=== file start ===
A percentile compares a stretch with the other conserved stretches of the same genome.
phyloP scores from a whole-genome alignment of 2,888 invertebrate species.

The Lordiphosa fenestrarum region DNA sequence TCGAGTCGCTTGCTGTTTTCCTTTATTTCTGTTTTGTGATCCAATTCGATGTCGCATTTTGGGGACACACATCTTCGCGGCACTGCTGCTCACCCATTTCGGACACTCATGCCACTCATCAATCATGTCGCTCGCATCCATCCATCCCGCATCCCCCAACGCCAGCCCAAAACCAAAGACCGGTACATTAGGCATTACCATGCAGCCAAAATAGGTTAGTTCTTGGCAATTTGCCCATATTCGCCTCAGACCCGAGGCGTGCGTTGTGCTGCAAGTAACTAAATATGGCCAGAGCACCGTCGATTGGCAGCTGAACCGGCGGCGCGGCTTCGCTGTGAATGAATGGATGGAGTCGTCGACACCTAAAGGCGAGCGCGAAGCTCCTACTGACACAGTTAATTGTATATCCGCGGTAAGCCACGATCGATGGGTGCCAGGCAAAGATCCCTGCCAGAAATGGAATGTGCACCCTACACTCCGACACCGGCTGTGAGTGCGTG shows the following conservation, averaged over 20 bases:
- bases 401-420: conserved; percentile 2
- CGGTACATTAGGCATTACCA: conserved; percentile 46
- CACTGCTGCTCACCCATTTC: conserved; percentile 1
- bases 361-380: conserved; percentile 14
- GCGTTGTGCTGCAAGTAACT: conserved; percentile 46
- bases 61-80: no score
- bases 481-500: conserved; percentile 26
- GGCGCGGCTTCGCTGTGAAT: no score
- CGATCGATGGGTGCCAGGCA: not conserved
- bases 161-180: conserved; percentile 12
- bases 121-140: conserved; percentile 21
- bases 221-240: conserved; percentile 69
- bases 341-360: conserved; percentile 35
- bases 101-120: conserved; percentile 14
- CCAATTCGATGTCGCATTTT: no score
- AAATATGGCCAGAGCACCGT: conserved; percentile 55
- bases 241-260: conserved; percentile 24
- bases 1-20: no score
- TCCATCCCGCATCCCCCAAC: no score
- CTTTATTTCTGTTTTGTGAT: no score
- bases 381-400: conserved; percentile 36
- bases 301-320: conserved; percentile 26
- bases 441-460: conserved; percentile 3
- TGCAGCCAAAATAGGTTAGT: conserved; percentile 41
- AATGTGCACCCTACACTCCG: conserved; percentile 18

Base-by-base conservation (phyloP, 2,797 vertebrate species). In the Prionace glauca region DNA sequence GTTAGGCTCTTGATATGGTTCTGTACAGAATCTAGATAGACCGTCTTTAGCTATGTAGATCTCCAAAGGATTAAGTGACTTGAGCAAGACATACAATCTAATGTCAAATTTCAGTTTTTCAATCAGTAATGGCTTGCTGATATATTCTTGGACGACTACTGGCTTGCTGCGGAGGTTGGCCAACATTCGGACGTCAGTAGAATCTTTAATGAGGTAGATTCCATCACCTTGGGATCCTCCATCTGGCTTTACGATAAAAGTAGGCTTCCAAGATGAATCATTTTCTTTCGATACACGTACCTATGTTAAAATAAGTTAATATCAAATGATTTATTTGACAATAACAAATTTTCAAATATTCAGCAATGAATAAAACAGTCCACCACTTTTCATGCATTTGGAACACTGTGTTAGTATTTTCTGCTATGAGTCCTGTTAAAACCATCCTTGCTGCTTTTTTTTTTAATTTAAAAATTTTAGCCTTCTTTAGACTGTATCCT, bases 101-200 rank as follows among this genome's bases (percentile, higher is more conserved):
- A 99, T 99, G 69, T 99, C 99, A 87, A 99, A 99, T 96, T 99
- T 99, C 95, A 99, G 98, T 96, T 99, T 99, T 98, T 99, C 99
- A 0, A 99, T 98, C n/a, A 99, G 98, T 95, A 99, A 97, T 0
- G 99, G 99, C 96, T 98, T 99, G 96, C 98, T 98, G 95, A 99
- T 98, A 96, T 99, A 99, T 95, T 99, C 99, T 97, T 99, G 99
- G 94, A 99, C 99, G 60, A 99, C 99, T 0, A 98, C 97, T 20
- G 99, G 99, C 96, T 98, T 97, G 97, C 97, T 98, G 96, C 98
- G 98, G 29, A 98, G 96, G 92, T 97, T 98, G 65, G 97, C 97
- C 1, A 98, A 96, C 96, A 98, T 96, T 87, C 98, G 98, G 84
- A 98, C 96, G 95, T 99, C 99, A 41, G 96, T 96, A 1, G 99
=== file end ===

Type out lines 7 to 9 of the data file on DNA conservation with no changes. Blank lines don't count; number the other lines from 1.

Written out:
- bases 361-380: conserved; percentile 14
- GCGTTGTGCTGCAAGTAACT: conserved; percentile 46
- bases 61-80: no score